ned to withdraw from the Nuclear
Non-Proliferation Treaty and refused
to account for material that could be
used to build a nuclear weapon.
As part of a nuclear accord, the
Clinton administration said it is pre-
pared to move toward setting up liai-
son offices for the United States in
Pyongyang and for North Korea in

The Washington Post
OKAZAKI, Japan - In keeping
with years of political tradition, the
candidates wear white gloves on their
hands, broad white ribbons across their
chests, and flowing scarves wrapped
fighter-pilot style around their heads.
They bow deeply to each voter who
passes by, and they carry folding fans
to beat the heat during a long day on
the stump.
In style, at least, the campaign for
Sunday's special election looks like
every other Japanese political cam-
paign for the last 50 years or so. But
thepolitical setting is completely new.
Political pros and pundits have
declared that the election to fill a
vacant seat in the upper house of
Japan's national Diet, or parliament,
constitutes the first page of a whole
new chapter in Japanese politics.
Unlike any previous election, the
campaign is mainly a two-party con-
test, with a reform-minded liberal and
a status-quo conservative battling over
issues and broad policy questions.
ForAmericans, of course, that is what
campaigns are supposed to look like.
But in Japan, this is unprecedented.
For four decades after World War
II, Japan was a one-party democracy,

with the Liberal Democratic Party,
the most conservative of Japan's ma-
jor parties, controlling every parlia-
ment and electing every prime minis-
ter. A clutch of smaller parties swam
in its wake, never strong enough to
challenge for power.
But in the historic election last
July, a coalition of reformers took
advantage of the popular hunger for
change and dumped the Liberal Demo-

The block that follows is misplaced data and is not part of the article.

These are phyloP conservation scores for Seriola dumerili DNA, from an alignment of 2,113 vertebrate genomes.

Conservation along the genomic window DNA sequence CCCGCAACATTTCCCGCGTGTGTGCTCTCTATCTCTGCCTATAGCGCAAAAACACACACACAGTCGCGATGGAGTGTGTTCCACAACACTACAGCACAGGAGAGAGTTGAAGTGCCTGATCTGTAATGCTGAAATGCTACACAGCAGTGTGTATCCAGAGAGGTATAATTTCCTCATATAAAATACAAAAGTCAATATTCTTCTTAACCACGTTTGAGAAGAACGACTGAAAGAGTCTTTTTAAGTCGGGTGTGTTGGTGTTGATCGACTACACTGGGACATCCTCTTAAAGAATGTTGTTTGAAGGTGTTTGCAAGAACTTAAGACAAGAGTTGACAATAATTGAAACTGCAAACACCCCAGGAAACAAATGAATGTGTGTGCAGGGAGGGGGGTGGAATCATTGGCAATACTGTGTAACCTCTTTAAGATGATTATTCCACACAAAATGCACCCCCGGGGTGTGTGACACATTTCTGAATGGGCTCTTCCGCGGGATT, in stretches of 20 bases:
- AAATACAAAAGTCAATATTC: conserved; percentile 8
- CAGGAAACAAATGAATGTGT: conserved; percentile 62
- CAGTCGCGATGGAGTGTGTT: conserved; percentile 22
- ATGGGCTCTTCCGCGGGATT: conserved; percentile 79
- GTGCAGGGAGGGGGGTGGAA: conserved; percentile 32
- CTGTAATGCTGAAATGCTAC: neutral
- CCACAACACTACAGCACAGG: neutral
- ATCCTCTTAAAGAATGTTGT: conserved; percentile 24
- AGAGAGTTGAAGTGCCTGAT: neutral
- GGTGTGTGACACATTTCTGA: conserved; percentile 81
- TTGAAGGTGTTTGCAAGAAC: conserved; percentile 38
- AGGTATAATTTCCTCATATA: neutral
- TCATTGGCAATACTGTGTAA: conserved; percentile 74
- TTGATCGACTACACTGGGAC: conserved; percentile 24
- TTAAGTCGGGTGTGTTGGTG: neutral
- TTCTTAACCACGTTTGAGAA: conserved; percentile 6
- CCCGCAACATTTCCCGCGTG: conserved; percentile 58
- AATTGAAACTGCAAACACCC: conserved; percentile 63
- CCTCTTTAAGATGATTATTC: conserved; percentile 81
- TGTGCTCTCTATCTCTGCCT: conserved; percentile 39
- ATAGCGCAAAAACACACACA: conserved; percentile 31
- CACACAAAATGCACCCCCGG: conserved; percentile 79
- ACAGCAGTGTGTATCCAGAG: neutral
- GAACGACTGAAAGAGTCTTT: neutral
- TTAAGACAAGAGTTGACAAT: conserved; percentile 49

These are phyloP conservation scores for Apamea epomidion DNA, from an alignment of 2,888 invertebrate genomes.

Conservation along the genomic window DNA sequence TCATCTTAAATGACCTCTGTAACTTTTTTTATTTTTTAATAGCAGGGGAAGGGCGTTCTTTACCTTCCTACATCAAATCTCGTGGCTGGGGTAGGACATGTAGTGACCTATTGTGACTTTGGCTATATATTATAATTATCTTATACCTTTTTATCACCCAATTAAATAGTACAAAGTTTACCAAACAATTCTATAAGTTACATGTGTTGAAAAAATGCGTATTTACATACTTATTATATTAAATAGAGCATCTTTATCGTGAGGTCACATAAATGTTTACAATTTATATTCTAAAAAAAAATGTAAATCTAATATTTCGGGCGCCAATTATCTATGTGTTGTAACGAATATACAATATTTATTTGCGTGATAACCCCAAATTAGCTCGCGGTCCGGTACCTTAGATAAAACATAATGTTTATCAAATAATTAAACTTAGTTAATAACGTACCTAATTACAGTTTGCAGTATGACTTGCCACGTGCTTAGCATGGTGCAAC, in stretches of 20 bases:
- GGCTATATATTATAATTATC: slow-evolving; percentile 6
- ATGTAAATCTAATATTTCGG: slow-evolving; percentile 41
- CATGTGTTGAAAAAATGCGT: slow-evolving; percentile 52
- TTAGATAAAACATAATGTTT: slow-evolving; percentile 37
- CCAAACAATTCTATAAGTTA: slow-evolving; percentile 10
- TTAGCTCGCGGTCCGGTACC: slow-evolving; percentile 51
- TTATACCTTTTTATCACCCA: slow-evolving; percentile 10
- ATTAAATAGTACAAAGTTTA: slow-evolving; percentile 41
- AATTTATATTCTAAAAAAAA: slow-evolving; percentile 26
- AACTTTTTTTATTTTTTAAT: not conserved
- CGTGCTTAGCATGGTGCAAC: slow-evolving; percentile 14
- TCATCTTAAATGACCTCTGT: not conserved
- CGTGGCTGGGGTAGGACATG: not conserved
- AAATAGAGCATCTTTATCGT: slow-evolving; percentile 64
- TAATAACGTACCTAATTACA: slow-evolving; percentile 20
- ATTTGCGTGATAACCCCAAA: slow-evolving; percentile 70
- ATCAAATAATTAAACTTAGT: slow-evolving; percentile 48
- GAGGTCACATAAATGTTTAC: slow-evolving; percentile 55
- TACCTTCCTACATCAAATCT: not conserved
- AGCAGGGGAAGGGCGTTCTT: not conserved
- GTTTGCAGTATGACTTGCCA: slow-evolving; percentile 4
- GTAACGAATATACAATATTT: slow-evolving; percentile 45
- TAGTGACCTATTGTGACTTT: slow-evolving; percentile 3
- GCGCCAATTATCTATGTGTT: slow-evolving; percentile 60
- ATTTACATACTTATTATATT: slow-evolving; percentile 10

crats from power. Since then, control
of the government has seesawed back
and forth from the reform group to an
ad-hoc coalition centered on the rem-
nants of the old ruling party.
Meanwhile, the Diet has passed a
sweeping anti-corruption bill that will
rewrite the nation's political map and
force far-reaching change in election
campaigns. The new political system
was designed to turn parliamentary
elections into issue-oriented two-party
contests.
And sure enough, that seems to
have happened in Aichi Prefecture,
an industrial area surrounding
Nagoya, roughly midway between
Tokyo and Osaka.
The special election here is the
first campaign for national office since
the formation of the two warring coa-

litions. There are seven candidates
running for the vacant Diet seat, but
the two dominant figures are a pair of
political newcomers representing the
two coalitions.
The ad-hoc coalition that currently
runs the national government - a
marriage of political convenience
between the old Liberal Democratic
Party and its long-time adversary, the
Socialist Party-is backing an Ameri-
can-educated former U.N. official,
Jiro Mizuno.
Mizuno is a wooden campaigner
but he has the conservative line down,
pat. "We need stability to make
progress," he told voters yesterday.
"We can't race around changing ev-
erything willy-nilly." The opposition,
about 10 political groups from the
anti-Liberal Democratic coalition, has
unified around the candidacy of
Yuzuru Tsuzuki, a veteran of Japan's
elite federal bureaucracy. Tsuzuki, a
forceful orator, hits hard on the issues
that are central to the reform coali-
tion, such as deregulation and con-
sumers' and women's rights.
To emphasize that they represent
a break from the past, both candidates
decline to declare what party they
belong to.

AP PHOTO
Nine North Korean loggers who defected in August held a joint news
conference yesterday and said more North Koreans would defect because of
hunger and growing knowledge of the outside world.

North Korea attempts
'to drive a wedge'
between the U.S. and
South Korea, one
diplomat says. The
scheme will fall, U.S.
officials pledge.
Washington, the first step toward es-
tablishment of diplomatic relations.
"They (the South Koreans) are
really very worried," observed one
Washington-based diplomat who fol-
lows Korean affairs. "The State De-
partment has been doing its best to
reassure them, to say the talks with
North Korea are just exploratory and

that the liaison offices won't be opened
now. But ever since the talks began, it
has been consistent North Korean
policy to drive a wedge between
Washington and Seoul."
The South Korean foreign minis-
ter was hurriedly dispatched to Wash-
ington this week, shortly after the
Clinton administration announced that
it was holding new, working-level
talks with North Korea this weekend.
South Korea has been urging the
Clinton administration to make sure
Washington's diplomacy with
Pyongyang proceeds only as fast as
Seoul's own, separate talks with its
northern neighbor. Han said the
United States and South Korea need
to achieve "a rough parallelism" be-
tween the two sets of talks.

.*